Monday, July 08, 2013

Sermon, 7 Pentecost/Proper 9/ Luke 19:1-11, 16-20

During this long Season after Pentecost, I asked you to listen for the connections between the first lesson and the gospel.  I said that sometimes those connections would be easy to find and other times they would be difficult.  This is one of the more difficult times with Isaiah talking about the restoration of Jerusalem and Jesus sending out missionaries before him.  To be honest, I wasn’t able to make any kind of connection and turn it into a sermon.

Thankfully today’s gospel is full of material.  From focusing on Jesus’ travel plans, to God’s need for us to work for the kingdom, to complete trust in God to the joy that comes from total commitment, there is no shortage of material on which to preach.  With all of that material just waiting to be harvested, it certainly would have been easy to preach a missionary sermon.  It would have been easy to preach on how the harvest is just as plentiful today with just as few laborers as it was in Jesus’ day, and how we need to get out there and get to work.  

Instead, I found myself drawn to verses 5-7:  Whatever house you enter, first say, “Peace to this house.”  If anyone shares in peace, your peace will rest on them.  Remain in the same house, eating and drinking what they provide.  Do not move from house to house.
For some reason this has been a week for faith and doubt.  I’ve talked with people about being spiritual but not religious.  I’ve talked with people about trying to understand how a loving God can hate a specific group of people.  And I’ve talked with people about the divinity of Jesus.  All of those conversations kept bringing me back to verses 5-7.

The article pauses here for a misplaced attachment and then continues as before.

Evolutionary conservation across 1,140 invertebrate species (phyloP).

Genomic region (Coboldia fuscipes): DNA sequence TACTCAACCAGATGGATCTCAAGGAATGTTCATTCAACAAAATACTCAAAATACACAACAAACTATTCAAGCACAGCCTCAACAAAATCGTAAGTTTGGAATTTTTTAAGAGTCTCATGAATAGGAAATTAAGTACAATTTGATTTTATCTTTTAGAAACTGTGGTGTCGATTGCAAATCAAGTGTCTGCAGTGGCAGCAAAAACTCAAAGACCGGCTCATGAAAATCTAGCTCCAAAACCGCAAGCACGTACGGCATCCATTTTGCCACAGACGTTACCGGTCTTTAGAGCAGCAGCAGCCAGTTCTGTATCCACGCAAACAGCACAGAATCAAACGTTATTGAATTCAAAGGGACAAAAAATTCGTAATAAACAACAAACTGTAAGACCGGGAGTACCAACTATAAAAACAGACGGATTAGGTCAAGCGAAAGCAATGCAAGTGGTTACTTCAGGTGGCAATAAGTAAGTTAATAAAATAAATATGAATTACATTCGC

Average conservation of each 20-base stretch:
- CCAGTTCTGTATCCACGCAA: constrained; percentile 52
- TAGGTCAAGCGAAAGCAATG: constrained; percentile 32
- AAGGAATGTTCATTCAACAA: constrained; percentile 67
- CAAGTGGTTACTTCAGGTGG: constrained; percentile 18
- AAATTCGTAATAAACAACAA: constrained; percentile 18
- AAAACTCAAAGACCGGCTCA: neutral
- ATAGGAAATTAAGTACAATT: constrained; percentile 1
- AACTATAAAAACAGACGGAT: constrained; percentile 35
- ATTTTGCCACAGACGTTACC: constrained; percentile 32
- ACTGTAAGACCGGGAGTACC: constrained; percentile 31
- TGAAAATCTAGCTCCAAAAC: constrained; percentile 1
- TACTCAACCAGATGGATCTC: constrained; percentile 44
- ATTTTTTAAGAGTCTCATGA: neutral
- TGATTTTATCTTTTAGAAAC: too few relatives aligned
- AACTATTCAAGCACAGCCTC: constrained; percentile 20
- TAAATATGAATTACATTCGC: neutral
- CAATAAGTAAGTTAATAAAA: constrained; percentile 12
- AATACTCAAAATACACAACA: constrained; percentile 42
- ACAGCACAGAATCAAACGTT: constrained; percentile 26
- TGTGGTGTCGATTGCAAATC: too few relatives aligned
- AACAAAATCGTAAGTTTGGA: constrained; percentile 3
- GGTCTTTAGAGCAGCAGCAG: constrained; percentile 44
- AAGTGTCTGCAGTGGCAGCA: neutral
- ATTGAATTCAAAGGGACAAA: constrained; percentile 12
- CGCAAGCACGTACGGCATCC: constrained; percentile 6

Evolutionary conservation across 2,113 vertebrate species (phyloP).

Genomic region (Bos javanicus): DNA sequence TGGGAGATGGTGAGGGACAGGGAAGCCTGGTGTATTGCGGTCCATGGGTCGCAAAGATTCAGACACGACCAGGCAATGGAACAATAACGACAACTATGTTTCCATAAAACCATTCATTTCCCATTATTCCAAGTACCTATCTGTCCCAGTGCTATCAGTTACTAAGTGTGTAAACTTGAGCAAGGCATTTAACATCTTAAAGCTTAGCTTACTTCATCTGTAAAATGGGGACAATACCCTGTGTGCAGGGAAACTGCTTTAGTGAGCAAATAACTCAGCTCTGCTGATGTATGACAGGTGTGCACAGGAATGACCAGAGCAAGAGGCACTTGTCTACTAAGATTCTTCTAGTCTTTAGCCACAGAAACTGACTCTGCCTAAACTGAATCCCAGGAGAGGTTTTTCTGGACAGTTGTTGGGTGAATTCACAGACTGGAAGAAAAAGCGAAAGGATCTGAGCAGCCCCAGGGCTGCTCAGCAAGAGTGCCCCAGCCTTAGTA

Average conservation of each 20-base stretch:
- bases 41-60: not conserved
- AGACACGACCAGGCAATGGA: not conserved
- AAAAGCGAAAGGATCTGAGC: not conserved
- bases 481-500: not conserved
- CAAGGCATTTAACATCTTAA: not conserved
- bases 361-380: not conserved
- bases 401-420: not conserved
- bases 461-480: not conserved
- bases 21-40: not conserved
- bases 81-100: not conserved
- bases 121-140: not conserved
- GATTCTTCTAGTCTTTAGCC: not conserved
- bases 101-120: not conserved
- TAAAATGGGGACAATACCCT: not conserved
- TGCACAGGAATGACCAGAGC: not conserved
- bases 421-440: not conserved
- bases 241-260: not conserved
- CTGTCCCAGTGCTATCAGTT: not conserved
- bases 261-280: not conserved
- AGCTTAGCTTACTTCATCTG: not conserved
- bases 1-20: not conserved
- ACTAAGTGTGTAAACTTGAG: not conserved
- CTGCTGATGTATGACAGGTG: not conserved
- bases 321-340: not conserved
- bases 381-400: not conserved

Remain.  Remain at the house where you are welcomed.  Remain there and eat what is provided. Remain there and do not move from house to house.
Peace to this house.  This was to be the greeting of the missionaries to the homes they went to.  It sounds like there was an assumption that they just showed up, knocked on the door and greeted the people with this blessing.  If that greeting wasn’t rejected outright, the missionaries were welcome.  St. Augustine picked up on the randomness of this and said, “Since we don’t know who shares our peace, leave no one out, set no one aside.”
This speaks not only to “out there” evangelism, but to “in here” welcoming.  The missionaries were looking for a house of peace.  People who come here are also looking for a house of peace.  We need to take Augustine’s advice and extend our peace to all who enter these doors, leaving no one out, setting no one aside; for God is the God of love who yearns for people to seek him out, and woe to us if our behaviors and attitudes keep people from drawing closer to God.
This should lead us to some self-examination.  Are we a house of peace?  Do people who are searching see or feel the presence of God here?  Do we have any hidden behaviors or attitudes that would keep people from coming close to God?
As I said, this has been a week for faith and doubt.  Part of religious doubt comes from trying to reconcile ancient stories with our modern sensibilities.  Or it comes from the belief that churches are full of hypocrites:  people claiming to love their neighbors but then acting in ways that are discriminatory, bigoted and judgmental.  But if we are a house of peace, then those people who are searching and struggling with doubt can have a safe place in which to question.  And it’s in the questioning that we learn.
Here’s where I think this gets interesting:  Remain in the same house, eating and drinking what they provide.  Do not move from house to house.
Our doubts lead us to question; and questioning is okay, it’s how we learn.  I think the trouble comes when we demand immediate answers to our questions; or we desire easy answers that make us feel good.  This, I believe, is at the heart of church shopping and hopping.  People say they are looking for a place that feeds them.  What they often mean, I think, is that they want a place that only offers what they like.